Wednesday, March 09, 2022

What's wrong with this WinUI code?

Here's some simple code.

There are probably many ways you can see that it could be different, but there's one major potential problem with this code. Can you see what it is?

private async Task OpenInBrowserAsync(Uri uri)
    await Windows.System.Launcher.LaunchUriAsync(uri);

The problem with this code is that it contains an unprotected "seam" between the code that's part of this codebase/application and code that isn't.

I'm going to use "your code" to mean the code that's written by you and "other code" for everything else.

Anywhere there's a place where your code meets other code, it creates a seam. A seam is where there's a potential weakness. When two things are connected or joined together, there's a potential for problems. It's where defects or issues are most likely to surface.

Let's go back to the code above. When LaunchUriAsync() is called, three things could happen.

  1. The URI could be opened in the default browser. This is what is expected and will hopefully occur most of the time.
  2. There could be an exception thrown by the other code.
  3. Something could happen that means the provided URI can't be opened, but no exception is thrown.

(Yes, other possibilities exist but won't be covered here.)

Scenario 1 is the easiest to think about. Everything works as expected, so we don't need to discuss this further.

Scenario 2 is vital to consider as it's likely to have a significant negative impact on the people using your app. Hopefully, it'll never happen, but it's always a possibility. You don't want other code to cause your app to crash. The people using it will still blame you. That an exception has its source in other code doesn't matter. That any potential exception is also coming from async code has the potential to increase the possibility that the exception could crash the whole app. Handling the potential for other code to throw an exception is essential!

Scenario 3 is easy to overlook. That code "works" or throws an exception is easy to appreciate. That there's a middle ground--where it "works" but not as expected--can be harder to appreciate and allow for. However, it's equally important for the people using the app that you allow for this as it is to handle exceptions.
If someone uses an app and when they do something, it causes the app to unexpectedly crash, it's easy to know something is wrong. But what happens when the person does something (click a button, select an option, whatever..) and nothing happens? The thing they wanted or expected doesn't happen, but neither does anything else? Do they try and do the action again? Could that have separate, adverse side effects? Is it being slow? Or slower than usual/previously? Did they do something wrong? Is the app broken?
Creating uncertainty in the minds of the people using your app is not something you want to do. It does not lead to happy users. Unhappy users lead to less usage, fewer sales, fewer recommendations, bad reviews. Nothing good.

As per the documentation, the method returns a boolean value to indicate if the URI could be launched.
Ignoring responses is not always wise and is certainly not a "best practice."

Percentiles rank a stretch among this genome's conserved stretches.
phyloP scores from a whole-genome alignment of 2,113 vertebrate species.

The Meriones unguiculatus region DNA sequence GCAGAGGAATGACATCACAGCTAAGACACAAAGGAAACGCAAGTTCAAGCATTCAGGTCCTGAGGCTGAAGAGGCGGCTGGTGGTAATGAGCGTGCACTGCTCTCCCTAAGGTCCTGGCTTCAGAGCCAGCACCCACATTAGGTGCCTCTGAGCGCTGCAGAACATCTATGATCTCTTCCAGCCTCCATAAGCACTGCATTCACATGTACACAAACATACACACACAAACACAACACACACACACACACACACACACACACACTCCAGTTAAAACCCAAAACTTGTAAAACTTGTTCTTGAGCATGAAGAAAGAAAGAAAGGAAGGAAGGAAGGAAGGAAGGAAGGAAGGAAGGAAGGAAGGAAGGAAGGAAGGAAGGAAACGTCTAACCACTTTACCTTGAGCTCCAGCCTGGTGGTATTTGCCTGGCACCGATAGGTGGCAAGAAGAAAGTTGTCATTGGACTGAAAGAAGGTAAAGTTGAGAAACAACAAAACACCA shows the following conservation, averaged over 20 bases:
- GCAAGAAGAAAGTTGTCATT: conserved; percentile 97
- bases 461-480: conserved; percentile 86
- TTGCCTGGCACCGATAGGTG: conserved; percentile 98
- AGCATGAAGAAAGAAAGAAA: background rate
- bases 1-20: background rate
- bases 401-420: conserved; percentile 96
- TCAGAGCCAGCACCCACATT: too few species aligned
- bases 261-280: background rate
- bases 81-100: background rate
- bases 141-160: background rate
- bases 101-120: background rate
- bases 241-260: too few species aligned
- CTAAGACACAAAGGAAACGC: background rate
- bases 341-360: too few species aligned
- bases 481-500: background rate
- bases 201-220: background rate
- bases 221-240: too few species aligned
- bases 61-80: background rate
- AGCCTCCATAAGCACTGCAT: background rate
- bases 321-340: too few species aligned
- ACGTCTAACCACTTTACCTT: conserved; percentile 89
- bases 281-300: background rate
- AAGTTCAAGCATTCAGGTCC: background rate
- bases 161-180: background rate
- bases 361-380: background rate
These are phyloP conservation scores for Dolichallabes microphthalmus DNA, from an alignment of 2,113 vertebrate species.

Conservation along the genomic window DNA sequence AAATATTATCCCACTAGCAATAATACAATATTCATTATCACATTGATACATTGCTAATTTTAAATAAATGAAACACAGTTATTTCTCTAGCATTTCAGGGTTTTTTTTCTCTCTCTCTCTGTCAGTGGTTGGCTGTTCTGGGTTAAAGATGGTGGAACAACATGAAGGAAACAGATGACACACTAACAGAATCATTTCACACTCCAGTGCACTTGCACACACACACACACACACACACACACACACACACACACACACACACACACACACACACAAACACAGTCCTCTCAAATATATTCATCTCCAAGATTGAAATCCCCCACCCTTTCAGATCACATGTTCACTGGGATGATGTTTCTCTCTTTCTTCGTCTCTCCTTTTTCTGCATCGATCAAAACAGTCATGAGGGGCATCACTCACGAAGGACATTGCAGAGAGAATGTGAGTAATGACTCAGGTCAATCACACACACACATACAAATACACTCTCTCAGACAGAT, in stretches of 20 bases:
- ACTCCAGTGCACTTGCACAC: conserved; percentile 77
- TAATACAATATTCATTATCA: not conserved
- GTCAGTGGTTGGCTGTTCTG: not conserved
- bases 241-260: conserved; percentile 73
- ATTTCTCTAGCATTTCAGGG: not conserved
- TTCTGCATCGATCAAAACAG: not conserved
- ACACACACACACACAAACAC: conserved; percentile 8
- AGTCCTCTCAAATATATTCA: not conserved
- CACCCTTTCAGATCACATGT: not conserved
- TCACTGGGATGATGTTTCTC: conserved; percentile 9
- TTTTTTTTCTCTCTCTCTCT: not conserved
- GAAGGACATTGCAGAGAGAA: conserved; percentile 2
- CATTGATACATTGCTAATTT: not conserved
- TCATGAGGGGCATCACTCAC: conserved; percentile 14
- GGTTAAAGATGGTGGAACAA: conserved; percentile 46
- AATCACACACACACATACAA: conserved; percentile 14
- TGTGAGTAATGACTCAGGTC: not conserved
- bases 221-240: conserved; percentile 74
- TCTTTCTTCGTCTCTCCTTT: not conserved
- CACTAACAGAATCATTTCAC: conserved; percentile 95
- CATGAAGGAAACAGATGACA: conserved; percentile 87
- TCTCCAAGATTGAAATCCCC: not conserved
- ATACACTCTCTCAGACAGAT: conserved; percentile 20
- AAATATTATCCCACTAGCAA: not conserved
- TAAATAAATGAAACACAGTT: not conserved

In programming, it's usually good to call a method and trust it will do the thing that's asked of it. However, a function that returns an indication of whether it could do the thing that was asked of it is not to be ignored.
Imagine asking someone if they can do something for you but sticking your fingers in your ears when they say if they can do it or not. You could assume that they can and will do it for you. But, if they say they can't, and you carry on assuming they can (and will), whose fault is it when it doesn't get done?

Do you like ambiguous code? Do you like using software where you can't be sure if it's working as expected? Do the people using your app like software that works like this? If not, don't give it to them.

Connected with the above is the issue of testability.

As the above is a small snippet of a larger codebase, it's not clear how (or if) it is tested. But we can assume it probably isn't.

It might be appropriate to abstract the interaction with the other code to make it possible to easily (and automatically?) test different actions and responses. Such tests can be more important than tests related to your own code, as it's often harder (or impossible) to forcibly get every possible response from other code so it can be tested.

So, what should the above method actually look like?

Well, here I might disappoint you. There is no single "best practice" way to write a version of the above method.

Instead, a "leading practice" would be to handle the response from the method, acknowledge that an exception is possible, and make it possible to test for such scenarios.
Maybe I'll show you an example of such code in the future. Let me know if you want to see it.

The above doesn't only apply to code that is part of the WinUI API.

This applies to any code that you didn't write. It might be an API from the platform, or it could be any library you're using. Any "seam" between code you write and code you didn't needs to be protected.

This doesn't (hopefully-obviously) only apply to WinUI related code, but I found a variation of the above amongst code that was supposed to be an example of "best practices." In lots of ways, it's definitely not a good example but I called this out in relation to WinUI as developers building with it deserve the best help I can give.


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